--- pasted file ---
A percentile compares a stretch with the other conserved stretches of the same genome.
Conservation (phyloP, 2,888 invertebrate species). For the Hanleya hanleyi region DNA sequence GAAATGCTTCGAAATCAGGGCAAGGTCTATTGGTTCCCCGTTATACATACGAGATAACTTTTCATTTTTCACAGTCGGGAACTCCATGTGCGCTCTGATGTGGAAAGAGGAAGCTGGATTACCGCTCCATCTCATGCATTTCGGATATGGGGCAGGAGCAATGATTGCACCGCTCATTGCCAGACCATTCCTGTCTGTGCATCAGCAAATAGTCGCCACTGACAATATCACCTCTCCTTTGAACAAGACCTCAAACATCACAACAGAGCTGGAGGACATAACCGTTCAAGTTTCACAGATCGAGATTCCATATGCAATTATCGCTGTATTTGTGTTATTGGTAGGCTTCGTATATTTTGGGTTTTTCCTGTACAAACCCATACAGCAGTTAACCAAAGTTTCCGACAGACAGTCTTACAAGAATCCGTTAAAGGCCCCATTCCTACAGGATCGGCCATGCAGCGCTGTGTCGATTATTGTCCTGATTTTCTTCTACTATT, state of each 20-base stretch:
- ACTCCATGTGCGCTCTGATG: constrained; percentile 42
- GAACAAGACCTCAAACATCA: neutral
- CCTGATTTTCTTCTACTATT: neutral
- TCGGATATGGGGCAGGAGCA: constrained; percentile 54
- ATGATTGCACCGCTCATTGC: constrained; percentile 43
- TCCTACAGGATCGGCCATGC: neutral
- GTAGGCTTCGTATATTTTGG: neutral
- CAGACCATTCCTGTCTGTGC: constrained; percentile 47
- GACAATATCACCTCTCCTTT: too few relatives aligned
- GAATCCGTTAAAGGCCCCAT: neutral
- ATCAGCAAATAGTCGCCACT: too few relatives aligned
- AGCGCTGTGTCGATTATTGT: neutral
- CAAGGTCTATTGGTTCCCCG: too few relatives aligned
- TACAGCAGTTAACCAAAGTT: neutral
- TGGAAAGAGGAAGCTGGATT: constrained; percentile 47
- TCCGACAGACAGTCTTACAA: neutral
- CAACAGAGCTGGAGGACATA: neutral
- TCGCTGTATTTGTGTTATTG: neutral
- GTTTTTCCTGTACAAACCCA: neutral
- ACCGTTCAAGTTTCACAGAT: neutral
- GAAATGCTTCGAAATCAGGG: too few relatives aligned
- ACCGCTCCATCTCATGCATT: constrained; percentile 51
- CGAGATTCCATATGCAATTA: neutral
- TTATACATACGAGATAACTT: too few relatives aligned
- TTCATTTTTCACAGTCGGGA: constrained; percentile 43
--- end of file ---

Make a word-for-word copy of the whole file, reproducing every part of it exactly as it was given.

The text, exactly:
A percentile compares a stretch with the other conserved stretches of the same genome.
Conservation (phyloP, 2,888 invertebrate species). For the Hanleya hanleyi region DNA sequence GAAATGCTTCGAAATCAGGGCAAGGTCTATTGGTTCCCCGTTATACATACGAGATAACTTTTCATTTTTCACAGTCGGGAACTCCATGTGCGCTCTGATGTGGAAAGAGGAAGCTGGATTACCGCTCCATCTCATGCATTTCGGATATGGGGCAGGAGCAATGATTGCACCGCTCATTGCCAGACCATTCCTGTCTGTGCATCAGCAAATAGTCGCCACTGACAATATCACCTCTCCTTTGAACAAGACCTCAAACATCACAACAGAGCTGGAGGACATAACCGTTCAAGTTTCACAGATCGAGATTCCATATGCAATTATCGCTGTATTTGTGTTATTGGTAGGCTTCGTATATTTTGGGTTTTTCCTGTACAAACCCATACAGCAGTTAACCAAAGTTTCCGACAGACAGTCTTACAAGAATCCGTTAAAGGCCCCATTCCTACAGGATCGGCCATGCAGCGCTGTGTCGATTATTGTCCTGATTTTCTTCTACTATT, state of each 20-base stretch:
- ACTCCATGTGCGCTCTGATG: constrained; percentile 42
- GAACAAGACCTCAAACATCA: neutral
- CCTGATTTTCTTCTACTATT: neutral
- TCGGATATGGGGCAGGAGCA: constrained; percentile 54
- ATGATTGCACCGCTCATTGC: constrained; percentile 43
- TCCTACAGGATCGGCCATGC: neutral
- GTAGGCTTCGTATATTTTGG: neutral
- CAGACCATTCCTGTCTGTGC: constrained; percentile 47
- GACAATATCACCTCTCCTTT: too few relatives aligned
- GAATCCGTTAAAGGCCCCAT: neutral
- ATCAGCAAATAGTCGCCACT: too few relatives aligned
- AGCGCTGTGTCGATTATTGT: neutral
- CAAGGTCTATTGGTTCCCCG: too few relatives aligned
- TACAGCAGTTAACCAAAGTT: neutral
- TGGAAAGAGGAAGCTGGATT: constrained; percentile 47
- TCCGACAGACAGTCTTACAA: neutral
- CAACAGAGCTGGAGGACATA: neutral
- TCGCTGTATTTGTGTTATTG: neutral
- GTTTTTCCTGTACAAACCCA: neutral
- ACCGTTCAAGTTTCACAGAT: neutral
- GAAATGCTTCGAAATCAGGG: too few relatives aligned
- ACCGCTCCATCTCATGCATT: constrained; percentile 51
- CGAGATTCCATATGCAATTA: neutral
- TTATACATACGAGATAACTT: too few relatives aligned
- TTCATTTTTCACAGTCGGGA: constrained; percentile 43